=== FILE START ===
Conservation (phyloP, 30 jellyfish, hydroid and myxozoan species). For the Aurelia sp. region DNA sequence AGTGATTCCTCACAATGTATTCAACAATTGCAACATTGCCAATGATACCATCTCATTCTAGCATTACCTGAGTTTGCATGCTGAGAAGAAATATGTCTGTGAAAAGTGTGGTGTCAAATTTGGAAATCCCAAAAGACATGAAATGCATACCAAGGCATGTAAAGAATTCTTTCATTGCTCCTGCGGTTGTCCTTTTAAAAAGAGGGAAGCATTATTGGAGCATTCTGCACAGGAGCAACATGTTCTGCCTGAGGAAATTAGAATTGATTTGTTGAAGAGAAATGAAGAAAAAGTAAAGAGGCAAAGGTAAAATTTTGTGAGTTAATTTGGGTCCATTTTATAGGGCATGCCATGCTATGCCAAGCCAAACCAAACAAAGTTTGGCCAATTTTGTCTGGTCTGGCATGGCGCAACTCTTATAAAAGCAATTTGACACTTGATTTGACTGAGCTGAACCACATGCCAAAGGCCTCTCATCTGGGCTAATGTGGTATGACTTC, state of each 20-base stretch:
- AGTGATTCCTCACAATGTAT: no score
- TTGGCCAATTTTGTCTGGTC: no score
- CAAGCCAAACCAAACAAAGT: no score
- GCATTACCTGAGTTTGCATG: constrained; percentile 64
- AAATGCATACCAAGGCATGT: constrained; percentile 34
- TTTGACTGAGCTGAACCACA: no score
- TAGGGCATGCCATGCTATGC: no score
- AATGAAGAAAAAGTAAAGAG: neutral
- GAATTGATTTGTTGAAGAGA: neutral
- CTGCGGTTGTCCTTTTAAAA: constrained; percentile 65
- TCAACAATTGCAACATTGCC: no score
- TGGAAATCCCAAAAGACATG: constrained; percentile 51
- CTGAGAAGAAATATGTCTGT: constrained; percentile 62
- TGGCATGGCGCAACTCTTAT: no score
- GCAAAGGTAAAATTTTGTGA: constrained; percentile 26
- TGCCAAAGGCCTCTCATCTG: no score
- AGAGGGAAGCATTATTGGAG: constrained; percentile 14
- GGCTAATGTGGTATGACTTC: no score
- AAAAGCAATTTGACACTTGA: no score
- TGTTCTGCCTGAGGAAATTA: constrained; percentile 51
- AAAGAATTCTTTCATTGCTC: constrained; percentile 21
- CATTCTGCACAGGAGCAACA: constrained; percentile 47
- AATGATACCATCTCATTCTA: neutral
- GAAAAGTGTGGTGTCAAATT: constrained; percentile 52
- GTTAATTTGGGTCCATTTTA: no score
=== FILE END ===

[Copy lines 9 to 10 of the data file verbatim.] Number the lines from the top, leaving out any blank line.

- AATGAAGAAAAAGTAAAGAG: neutral
- GAATTGATTTGTTGAAGAGA: neutral